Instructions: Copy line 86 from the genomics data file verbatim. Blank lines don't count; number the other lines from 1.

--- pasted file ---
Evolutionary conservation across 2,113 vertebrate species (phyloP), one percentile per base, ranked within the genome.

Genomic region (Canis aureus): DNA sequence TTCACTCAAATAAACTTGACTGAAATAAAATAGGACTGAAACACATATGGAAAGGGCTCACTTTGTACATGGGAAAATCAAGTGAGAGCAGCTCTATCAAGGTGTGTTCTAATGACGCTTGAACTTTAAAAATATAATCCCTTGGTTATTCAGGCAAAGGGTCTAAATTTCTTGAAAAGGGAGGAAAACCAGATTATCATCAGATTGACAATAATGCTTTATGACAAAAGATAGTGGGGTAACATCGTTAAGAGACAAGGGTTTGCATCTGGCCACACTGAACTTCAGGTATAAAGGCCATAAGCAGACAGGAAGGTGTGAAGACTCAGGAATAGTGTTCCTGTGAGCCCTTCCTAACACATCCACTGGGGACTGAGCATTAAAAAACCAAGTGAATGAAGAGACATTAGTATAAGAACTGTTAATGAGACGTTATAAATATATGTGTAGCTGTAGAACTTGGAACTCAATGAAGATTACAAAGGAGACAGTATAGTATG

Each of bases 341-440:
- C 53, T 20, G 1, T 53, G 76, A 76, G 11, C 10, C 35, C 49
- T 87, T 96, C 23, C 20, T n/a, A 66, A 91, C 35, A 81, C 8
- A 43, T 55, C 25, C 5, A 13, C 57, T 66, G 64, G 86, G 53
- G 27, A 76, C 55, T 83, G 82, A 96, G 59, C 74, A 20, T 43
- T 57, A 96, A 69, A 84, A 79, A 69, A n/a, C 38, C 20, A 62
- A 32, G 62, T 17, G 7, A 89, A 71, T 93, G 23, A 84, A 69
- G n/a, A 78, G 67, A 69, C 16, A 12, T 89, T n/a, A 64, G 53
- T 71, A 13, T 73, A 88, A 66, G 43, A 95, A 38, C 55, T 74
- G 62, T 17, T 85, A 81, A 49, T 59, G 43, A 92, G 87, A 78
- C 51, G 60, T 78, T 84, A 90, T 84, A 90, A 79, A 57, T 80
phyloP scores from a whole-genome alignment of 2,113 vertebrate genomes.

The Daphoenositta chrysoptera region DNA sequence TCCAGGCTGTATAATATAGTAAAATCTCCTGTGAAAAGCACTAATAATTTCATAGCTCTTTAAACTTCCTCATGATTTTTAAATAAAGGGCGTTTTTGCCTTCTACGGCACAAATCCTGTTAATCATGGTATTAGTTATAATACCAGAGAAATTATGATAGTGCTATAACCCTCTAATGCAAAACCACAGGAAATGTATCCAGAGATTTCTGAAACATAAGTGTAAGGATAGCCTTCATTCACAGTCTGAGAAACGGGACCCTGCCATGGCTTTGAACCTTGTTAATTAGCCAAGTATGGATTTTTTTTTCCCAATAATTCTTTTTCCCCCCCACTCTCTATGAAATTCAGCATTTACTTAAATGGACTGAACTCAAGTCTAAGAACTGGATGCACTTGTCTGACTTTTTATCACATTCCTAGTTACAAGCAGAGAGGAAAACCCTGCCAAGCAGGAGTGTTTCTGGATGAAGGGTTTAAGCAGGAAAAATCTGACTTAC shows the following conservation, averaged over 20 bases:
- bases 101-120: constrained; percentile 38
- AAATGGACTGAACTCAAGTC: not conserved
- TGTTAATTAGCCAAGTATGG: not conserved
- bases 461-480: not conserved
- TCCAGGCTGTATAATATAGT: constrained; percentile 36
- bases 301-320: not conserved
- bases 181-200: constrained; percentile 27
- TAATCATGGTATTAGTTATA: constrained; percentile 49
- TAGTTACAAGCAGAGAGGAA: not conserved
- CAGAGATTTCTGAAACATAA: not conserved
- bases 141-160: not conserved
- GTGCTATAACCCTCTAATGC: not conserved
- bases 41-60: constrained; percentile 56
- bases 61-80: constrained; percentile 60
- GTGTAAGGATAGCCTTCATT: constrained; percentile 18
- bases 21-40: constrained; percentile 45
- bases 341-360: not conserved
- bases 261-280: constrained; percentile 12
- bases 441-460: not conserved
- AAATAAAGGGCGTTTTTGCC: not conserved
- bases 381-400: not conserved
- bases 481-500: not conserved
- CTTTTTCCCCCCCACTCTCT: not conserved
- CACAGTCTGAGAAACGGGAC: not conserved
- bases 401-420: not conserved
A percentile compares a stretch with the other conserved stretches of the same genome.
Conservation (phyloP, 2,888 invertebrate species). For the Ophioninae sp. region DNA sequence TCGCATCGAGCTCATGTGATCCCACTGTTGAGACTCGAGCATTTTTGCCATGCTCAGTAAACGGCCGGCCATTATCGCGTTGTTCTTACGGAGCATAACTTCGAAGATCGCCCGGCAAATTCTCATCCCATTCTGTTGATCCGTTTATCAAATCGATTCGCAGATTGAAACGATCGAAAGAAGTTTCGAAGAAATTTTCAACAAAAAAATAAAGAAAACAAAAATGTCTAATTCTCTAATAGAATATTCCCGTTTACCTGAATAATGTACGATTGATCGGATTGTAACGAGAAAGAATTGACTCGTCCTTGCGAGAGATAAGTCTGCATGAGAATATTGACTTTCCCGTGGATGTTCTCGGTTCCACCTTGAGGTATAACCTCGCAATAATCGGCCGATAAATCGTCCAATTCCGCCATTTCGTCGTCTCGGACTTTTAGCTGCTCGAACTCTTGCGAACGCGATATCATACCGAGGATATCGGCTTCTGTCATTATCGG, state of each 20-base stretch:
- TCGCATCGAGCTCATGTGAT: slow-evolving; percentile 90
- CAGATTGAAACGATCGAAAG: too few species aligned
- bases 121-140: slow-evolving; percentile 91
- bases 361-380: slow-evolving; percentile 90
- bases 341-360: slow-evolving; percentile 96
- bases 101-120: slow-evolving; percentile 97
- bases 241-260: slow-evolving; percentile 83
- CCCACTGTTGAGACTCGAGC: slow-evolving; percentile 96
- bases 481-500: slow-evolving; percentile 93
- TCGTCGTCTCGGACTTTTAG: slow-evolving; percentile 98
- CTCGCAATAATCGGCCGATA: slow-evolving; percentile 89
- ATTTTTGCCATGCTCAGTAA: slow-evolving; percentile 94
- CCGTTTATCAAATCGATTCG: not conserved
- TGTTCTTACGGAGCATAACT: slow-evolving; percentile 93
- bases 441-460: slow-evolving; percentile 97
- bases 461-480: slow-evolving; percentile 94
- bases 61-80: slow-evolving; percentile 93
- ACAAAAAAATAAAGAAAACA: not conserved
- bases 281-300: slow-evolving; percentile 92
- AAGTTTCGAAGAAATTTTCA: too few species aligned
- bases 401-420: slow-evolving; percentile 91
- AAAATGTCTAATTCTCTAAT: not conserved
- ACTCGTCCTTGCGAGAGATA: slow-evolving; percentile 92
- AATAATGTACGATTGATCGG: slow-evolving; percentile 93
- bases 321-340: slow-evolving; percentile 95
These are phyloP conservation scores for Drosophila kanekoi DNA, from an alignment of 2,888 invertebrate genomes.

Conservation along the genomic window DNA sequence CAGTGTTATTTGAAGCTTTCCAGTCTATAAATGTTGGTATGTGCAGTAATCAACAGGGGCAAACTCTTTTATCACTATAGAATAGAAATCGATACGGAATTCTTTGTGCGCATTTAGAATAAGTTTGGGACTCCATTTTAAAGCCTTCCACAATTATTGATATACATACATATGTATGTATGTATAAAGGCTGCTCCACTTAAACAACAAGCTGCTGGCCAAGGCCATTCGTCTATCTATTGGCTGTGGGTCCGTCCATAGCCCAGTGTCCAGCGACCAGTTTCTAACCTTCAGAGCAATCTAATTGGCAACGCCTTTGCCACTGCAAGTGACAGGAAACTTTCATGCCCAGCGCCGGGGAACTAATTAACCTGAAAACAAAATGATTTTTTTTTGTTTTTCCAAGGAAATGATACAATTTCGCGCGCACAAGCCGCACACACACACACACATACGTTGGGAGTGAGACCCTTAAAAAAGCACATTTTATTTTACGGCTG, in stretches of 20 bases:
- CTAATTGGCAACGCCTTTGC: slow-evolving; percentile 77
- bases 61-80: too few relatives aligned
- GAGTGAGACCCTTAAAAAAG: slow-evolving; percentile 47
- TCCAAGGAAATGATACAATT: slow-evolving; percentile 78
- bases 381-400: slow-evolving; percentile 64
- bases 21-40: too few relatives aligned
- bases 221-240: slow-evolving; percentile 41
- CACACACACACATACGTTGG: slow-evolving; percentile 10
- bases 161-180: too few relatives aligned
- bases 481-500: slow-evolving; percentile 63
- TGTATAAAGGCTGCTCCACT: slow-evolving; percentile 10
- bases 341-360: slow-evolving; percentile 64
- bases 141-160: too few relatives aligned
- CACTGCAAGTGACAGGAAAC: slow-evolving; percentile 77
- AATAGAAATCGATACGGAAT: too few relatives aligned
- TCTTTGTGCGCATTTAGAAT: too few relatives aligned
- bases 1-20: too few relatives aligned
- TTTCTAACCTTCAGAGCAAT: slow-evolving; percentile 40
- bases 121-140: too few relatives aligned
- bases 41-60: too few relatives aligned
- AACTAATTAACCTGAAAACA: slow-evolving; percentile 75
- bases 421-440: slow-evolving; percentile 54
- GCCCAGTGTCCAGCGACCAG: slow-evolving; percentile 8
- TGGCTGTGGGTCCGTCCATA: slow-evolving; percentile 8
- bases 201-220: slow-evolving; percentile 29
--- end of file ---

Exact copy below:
- bases 1-20: too few relatives aligned